Sam – We have so many influences.  I’d say that I guess our sound is kind of unique because Django and I share a lot of the same influences, but I think that we really approach songwriting very differently and we filter what we take in in a very different way.  


Say we’re listening to some T-rex and we’re like “We really love the strings or the chorus, we want to make something like that.”  I’ll sit down and approach it in a very methodical way, where Django will approach it in a more feel and emotional based way.  And the result will be pretty different from what we were trying to do, but it will be something all in its own.


People we both really admire are like David Bowie, umm Neil Young and Radiohead.  I don’t know, there are so many it’s kind of hard to list them off.  Our music is kind of a unique blend of all our influences, but like I said, filtered through each of us in a different way.


Vocally Django has been very influenced by Jeff Buckley.  But you know when he was a kid he would just walk around the house singing Marvin Gaye songs and Al Green, you know Aretha Franklin, like old motown stuff.  I think that’s just innately in him so he just kind of has that emotion when he sings. I think that’s one of the things that brings a unique flavour to our sound.


Live2Play– I really enjoyed the lead single off your EP, “Simple”.  Is there a story behind the song or how you wrote it?


Sam – It was one of those things where the opening lyrics, or the opening melody I should say and the whole riff part were something that I had started before Nightmare and the Cat even existed.  It was like a demo that had been hanging out on my computer and when we were starting to write stuff for the album I played it for Django and was like, “What do you think of this?  I’ve had it for a while.”  He really liked it so we started figuring out how to take it to Nightmare and the Cat land.  It wasn’t until Django went through a tough time for a little bit, I don’t want to go into too much detail.


Live2Play – Understood.


Sam – Anyway, he was going through a tough time and that inspired the lyrics.  I actually wrote the first verse and sat down and sang it to him, and he really really liked it.  That really inspired him and we ended up finishing the song together.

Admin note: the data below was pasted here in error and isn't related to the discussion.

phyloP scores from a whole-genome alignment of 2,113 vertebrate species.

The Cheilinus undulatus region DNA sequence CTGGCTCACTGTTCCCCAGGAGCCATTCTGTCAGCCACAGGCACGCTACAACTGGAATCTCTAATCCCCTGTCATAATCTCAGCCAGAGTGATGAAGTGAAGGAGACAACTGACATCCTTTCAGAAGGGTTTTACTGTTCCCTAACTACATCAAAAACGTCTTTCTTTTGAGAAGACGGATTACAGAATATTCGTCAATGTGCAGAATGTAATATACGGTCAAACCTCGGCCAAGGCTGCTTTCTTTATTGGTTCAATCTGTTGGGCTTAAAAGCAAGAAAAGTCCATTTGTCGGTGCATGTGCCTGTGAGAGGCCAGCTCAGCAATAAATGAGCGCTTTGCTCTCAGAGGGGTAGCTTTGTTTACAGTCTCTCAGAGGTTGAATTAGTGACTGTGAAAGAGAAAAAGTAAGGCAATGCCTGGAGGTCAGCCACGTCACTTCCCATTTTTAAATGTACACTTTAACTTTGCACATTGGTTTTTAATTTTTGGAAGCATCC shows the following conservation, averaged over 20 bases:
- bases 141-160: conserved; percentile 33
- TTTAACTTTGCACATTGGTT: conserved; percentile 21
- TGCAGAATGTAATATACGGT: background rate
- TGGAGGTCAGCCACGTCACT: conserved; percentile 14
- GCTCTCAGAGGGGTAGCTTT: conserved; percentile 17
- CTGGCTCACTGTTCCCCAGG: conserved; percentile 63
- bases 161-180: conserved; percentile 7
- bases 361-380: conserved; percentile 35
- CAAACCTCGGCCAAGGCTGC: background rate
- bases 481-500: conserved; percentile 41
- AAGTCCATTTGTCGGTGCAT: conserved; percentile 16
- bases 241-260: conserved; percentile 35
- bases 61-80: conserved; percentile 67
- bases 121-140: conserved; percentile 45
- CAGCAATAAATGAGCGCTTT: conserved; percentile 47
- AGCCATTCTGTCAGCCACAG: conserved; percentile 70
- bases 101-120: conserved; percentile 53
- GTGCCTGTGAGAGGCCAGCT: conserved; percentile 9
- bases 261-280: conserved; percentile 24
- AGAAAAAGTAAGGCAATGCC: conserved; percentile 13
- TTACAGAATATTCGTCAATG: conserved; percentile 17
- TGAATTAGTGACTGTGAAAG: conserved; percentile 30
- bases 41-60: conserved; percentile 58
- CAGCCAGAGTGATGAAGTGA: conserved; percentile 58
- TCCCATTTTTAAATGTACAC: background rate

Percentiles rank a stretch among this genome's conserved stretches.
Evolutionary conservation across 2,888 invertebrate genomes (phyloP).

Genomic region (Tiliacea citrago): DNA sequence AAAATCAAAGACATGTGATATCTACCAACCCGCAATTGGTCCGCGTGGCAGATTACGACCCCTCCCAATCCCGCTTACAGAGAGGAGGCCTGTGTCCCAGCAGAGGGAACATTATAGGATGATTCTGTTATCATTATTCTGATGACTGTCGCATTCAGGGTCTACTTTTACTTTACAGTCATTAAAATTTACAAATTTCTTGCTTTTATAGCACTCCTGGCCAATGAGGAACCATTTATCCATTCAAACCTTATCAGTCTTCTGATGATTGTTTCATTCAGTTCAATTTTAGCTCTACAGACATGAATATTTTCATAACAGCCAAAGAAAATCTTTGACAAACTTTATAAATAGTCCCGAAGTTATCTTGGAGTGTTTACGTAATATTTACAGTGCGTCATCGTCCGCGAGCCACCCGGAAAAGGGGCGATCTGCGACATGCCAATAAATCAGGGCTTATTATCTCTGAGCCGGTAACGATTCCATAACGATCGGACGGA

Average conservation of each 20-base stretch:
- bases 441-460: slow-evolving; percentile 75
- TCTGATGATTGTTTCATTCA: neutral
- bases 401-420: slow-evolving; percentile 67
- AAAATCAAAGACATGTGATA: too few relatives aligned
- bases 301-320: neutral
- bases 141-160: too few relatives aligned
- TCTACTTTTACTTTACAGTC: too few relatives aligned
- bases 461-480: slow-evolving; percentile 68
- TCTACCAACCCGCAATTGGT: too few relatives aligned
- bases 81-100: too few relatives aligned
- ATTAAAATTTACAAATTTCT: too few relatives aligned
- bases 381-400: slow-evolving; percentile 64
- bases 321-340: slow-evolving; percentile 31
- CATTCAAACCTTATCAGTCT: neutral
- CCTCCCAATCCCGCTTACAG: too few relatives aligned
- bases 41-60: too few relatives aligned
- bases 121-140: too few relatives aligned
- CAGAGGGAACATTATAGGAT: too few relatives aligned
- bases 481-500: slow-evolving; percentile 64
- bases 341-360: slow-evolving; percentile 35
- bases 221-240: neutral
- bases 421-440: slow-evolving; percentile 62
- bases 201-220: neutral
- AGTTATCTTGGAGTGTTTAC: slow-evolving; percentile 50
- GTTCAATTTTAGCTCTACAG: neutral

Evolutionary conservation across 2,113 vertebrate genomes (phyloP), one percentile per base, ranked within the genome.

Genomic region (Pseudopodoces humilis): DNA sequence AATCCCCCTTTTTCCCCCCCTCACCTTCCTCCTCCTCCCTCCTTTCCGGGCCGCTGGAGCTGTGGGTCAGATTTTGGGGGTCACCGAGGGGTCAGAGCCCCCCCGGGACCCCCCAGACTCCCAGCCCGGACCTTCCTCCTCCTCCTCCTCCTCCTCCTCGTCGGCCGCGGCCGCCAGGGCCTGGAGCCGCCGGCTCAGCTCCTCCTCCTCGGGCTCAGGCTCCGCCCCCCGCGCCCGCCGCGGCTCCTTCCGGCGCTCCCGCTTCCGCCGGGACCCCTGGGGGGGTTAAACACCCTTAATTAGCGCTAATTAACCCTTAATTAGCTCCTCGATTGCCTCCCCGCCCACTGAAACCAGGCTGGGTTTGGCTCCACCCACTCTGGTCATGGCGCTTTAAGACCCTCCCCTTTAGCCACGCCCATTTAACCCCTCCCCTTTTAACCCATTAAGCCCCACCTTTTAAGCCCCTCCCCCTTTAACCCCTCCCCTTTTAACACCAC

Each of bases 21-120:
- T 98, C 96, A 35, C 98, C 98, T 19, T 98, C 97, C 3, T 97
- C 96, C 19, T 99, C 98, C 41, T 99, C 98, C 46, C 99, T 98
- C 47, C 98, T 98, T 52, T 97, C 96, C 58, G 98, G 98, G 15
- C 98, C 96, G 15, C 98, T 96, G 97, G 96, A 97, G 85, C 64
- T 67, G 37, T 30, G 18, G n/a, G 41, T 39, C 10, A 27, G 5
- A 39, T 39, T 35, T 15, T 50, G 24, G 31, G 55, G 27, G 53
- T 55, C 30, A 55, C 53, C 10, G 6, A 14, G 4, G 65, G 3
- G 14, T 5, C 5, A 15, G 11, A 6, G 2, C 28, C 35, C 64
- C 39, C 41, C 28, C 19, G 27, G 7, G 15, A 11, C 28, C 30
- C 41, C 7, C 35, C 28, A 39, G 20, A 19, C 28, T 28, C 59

So I guess it’s kind of loosely based on a story, but it shouldn’t be taken super literally.


Live2Play – And it’s a great song.  I really think it’s amazing that you and your brother can work together that way.  Now with the EP is there touring, or what is the plan over the next several months?


Sam – Things start really winding down in the music industry as far as gigs after Thanksgiving.  We’re actually writing more, trying to get a jumpstart on our album.  


We do have a few shows coming up.  We’re opening for 30 Seconds to Mars and we’ll have another show in LA when we get back, but really we’re just writing and getting ready for when the album comes out next year. We’ll be super busy this next year touring all around.


The EP is more of a sampler of the album; like 5 tracks from the record just to get the word out.


Live2Play – Now I know the band is based in LA, but you and your brother are from London.  Have you had a chance to return home to play some shows as Nightmare and the Cat?


Sam – We have a couple times, yeah.  When we have done it, we try to make it a trip home for Christmas, or just to see friends or family, and then we happen to do a show as well. It’s a little bit too far to go for just one or two gigs and make it worth it, but if we couple it with a visit to home, then it works.


Live2Play – Just out of curiosity, what is the worst thing that has ever happened at a gig?


Sam – Ummm, apart from all the technical difficulties that can happen, I’m trying to think of something really bad…